It’s not as if I feel as though I have anything to prove. I’m confident in the fact that I’ve worked hard to be in the position that I’m in, and continue to give thought and consideration to everything I create and put out into the world. I guess it’s just the fact that Instagram can trick us all into thinking the next person has a much better set up than we do, when the simple reality is that we really never know what’s going on behind the scenes. It’s such a simple truth but one that we all need reminding of from time to time. I’m extremely fortunate in so many different ways and I definitely don’t take it for granted. However, that doesn’t mean for a second that there isn’t sadness or struggles in my life that sit closely alongside the happier times…

I’m always hoping for a gentler online space whilst reminding myself that I also have the power to take a step back, breathe, and curate my own.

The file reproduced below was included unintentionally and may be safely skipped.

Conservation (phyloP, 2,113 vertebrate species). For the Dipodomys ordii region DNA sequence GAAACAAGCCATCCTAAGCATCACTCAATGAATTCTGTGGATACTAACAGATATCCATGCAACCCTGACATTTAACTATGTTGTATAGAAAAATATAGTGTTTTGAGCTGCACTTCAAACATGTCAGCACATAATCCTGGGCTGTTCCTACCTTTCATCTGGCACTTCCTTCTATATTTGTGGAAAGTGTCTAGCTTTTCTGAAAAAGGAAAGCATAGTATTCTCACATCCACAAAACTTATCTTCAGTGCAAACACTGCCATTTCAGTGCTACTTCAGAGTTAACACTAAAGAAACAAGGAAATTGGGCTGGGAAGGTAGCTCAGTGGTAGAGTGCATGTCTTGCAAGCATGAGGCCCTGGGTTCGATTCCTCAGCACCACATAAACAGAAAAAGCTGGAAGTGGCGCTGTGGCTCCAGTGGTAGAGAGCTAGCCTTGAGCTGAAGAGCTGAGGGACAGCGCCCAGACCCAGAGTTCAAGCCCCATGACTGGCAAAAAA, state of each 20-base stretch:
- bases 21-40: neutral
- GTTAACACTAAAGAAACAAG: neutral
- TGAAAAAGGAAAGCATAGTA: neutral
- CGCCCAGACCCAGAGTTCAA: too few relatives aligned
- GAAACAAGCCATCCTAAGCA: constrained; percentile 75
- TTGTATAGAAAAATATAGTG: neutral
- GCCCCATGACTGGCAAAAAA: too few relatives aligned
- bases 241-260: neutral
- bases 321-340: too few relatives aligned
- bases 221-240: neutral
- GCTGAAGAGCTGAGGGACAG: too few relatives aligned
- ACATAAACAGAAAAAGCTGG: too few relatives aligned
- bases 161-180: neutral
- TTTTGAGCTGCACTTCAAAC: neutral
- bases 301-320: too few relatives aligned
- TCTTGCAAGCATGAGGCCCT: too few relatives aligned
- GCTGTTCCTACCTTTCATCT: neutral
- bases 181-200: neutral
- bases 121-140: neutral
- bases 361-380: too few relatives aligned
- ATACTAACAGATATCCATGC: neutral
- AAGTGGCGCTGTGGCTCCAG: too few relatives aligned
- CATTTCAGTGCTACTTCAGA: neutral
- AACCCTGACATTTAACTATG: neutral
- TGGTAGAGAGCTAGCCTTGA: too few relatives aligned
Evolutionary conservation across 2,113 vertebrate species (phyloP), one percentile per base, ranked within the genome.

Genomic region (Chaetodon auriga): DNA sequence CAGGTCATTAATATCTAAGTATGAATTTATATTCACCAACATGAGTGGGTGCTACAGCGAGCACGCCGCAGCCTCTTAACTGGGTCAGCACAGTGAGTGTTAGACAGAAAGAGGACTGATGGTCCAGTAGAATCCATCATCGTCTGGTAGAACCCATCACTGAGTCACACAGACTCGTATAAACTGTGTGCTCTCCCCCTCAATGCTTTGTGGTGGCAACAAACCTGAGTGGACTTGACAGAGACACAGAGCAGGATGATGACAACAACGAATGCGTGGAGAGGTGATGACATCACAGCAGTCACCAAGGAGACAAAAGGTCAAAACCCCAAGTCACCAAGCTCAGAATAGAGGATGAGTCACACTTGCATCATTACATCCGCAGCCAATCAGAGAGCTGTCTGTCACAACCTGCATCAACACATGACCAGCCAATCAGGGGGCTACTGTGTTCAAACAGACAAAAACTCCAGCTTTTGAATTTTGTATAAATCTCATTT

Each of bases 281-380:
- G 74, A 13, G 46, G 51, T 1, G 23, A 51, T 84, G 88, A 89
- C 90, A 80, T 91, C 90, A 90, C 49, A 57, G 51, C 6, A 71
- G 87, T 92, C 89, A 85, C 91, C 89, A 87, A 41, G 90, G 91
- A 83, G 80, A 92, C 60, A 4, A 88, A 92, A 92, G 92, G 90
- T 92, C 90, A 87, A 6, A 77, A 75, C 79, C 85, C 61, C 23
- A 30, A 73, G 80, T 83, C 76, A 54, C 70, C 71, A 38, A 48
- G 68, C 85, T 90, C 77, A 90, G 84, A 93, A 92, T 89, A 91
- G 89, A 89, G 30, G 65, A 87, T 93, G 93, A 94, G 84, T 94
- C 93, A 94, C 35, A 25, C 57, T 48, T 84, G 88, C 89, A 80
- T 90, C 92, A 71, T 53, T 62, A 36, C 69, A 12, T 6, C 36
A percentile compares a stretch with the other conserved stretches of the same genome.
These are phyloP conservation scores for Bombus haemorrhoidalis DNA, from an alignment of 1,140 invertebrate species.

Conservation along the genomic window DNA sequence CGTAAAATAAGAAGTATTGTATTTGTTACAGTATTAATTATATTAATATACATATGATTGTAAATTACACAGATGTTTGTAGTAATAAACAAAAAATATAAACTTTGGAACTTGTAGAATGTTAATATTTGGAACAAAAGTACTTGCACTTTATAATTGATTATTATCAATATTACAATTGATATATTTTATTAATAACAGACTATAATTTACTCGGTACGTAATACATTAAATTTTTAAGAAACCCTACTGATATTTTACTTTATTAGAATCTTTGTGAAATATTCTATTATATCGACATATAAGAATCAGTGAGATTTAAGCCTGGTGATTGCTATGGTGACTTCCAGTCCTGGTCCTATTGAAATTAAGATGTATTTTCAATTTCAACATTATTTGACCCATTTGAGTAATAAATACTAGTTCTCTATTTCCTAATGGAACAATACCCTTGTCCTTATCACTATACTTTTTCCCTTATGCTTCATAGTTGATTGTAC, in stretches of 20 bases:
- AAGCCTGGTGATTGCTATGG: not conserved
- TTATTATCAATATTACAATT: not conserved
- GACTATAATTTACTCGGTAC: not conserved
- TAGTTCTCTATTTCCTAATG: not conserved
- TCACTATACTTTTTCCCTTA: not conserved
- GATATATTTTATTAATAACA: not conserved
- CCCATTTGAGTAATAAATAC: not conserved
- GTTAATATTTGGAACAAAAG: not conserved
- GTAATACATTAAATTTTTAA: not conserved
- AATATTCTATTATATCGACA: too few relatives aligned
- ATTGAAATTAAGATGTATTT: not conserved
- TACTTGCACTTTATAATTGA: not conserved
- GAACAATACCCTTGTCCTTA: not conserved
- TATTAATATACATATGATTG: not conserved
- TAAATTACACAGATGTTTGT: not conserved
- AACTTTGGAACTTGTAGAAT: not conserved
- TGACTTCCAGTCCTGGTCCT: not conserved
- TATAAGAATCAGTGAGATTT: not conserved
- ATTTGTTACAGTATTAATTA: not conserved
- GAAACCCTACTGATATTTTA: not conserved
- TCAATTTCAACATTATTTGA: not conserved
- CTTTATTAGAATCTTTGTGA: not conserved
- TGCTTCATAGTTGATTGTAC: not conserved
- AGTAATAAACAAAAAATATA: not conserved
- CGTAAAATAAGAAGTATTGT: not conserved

Photographs taken by Catherine Booty 

Jumper c/o – Arket, Blouse – The Level Store, Jeans c/o – Object, Shoes c/o – GH Bass, Bag – Loewe 


You may also like


  1. Isabel says:

    I do always enjoy the more “authentic” (for a lack of a better word) content that creators put out: a vlog without make up, a rant about a bad book, a post describing an actual evening routine that doesn´t include 100 skin care products, but rather a netflix show and a cup of tea… However, when I create my own content, I do have a tendency to over-produce it. Showing ourselves in our more vulnerable or unglamorous moments on the internet is hard, so props to you for trying to find a balance!